Hence, the term “affordable” is alien to the current NERC regime.

And to worsen the situation, the unmeaning hike is affecting all customers, both prepaid and estimated meter users. During the yuletide, Enugu DisCo (EEDC) cut off Akparata village in Ada Obollo Etiti, Enugu State. What was their offence? They were served an estimated bill of over N400,000:00 for the month ending November 2020. In shock, the villagers were perplexed as to what to do. The bill knocked sense off their brains.

And since inaminate strictness is the baptism name of EEDC, they cut them off. The people were in blackout during Christmas. It took the intervention of their sons who came home for the season to offset the asymmetrical bill and restore power to their village. The story was not different from the rest of Nigeria remote settings.

On Wednesday, 2021, Igwe Remigius Ogbuishi, the Ekpo II of Ibenda in the same Obollo, convoked an extraordinary meeting of community leaders in all the villages connected to the Isi Uzo power line of national grid. This was to discuss on the disproportionate bill of over N1.2billion that EEDC served them for the month ending January 2021.

After the #EndSARS protest, many expected a reversal of the tariff hike regime, but NERC has refused to allow reason prevail. On his swearing-in ceremony as the Chairman/CEO of the regulatory body, Prof. James Momoh, the Edo-born professor of Electrical engineering and computer science, said:

“My appointment is a trusted position and I will put in my best.”

“As a Commission there will be enforcement of our regulations. I pledge my allegiance and dedication to the motherland and especially the power sector where I have come as an example of Nigerians in the diaspora,” he said.

“We are going to be asking the big question- If I don’t do it, who will do it? If I fail a lot of people will feel sad that I made the wrong choice for coming. I am committed to this,” Momoh said as he concluded that failure was not an option in his new assignment.”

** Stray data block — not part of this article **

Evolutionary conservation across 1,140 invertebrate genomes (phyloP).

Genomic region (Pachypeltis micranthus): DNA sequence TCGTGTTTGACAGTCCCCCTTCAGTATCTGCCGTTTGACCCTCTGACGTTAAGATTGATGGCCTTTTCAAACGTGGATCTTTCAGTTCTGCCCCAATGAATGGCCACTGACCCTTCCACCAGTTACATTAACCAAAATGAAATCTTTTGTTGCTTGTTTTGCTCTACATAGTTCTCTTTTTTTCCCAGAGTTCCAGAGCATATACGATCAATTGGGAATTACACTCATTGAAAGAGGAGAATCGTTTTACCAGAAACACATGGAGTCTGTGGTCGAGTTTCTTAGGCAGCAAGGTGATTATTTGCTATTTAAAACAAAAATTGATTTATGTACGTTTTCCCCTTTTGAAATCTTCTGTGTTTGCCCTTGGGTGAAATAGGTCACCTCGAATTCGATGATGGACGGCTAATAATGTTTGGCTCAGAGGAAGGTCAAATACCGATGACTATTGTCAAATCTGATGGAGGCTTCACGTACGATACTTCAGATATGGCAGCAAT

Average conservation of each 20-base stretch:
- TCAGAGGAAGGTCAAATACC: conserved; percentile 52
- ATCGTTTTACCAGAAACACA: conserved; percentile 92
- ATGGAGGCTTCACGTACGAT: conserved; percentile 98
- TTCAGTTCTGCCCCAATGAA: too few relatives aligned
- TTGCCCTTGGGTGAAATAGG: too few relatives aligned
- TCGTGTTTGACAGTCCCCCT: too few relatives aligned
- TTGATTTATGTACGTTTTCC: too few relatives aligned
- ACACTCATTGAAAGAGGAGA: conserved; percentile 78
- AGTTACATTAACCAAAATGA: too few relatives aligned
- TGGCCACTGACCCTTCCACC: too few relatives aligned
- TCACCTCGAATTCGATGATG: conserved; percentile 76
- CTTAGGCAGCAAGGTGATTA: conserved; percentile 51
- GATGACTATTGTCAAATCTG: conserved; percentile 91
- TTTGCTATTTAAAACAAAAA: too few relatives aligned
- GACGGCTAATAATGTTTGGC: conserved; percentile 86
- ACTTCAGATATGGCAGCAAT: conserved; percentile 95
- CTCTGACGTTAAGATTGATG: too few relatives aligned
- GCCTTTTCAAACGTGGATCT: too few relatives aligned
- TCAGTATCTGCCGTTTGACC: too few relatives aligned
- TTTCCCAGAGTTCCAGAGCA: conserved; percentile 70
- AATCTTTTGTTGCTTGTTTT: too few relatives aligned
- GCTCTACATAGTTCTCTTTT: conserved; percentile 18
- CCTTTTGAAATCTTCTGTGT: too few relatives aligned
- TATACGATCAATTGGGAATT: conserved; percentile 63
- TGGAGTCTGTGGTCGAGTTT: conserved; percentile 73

Someone should wake him up and tell him that his “best” is not good enough and that the failure he dreaded is sneering at him. The market is seemingly overwhelming him. The investors in DisCos are having fields day while ordinary Nigerians are daily molested with unbearable tariffs.

Before his assumption of office, we paid N4 per KWhr. But today we pay inconsiderate sums above the border of N16 per KWAhr.

Prof. Momoh has more to tell Nigerians. Is he still in charge, or are the investors in the sector in charge, or is he a mere figure head?

Buhari was quick to assume the minister of petroleum after his election. It mattered to him to dearly that every other thing counts for nothing. But he has looked the other way as rots greet the power sector. Like Legendary Marley would say: “there is fire on the mountain and no one is running.”

The 30% heft in fuel price we were told was caused by subsidy removal to facilitate building of phantom refineries; to what do we justify the uprise in electric tariff?

After his election in 2015, Buhari supporters called those who complain against his austerity-ridden regime as “wailers.” Today, the irrationality of NEPA bills has turned the entire nation into emergency wailers.
And worse still, the Ayuba Wabba-led Nigeria Labour Congress is seemingly enjoying the hard times.

The unasked question is; who will save Nigerians from Nigeria?

✍Eze Jude O.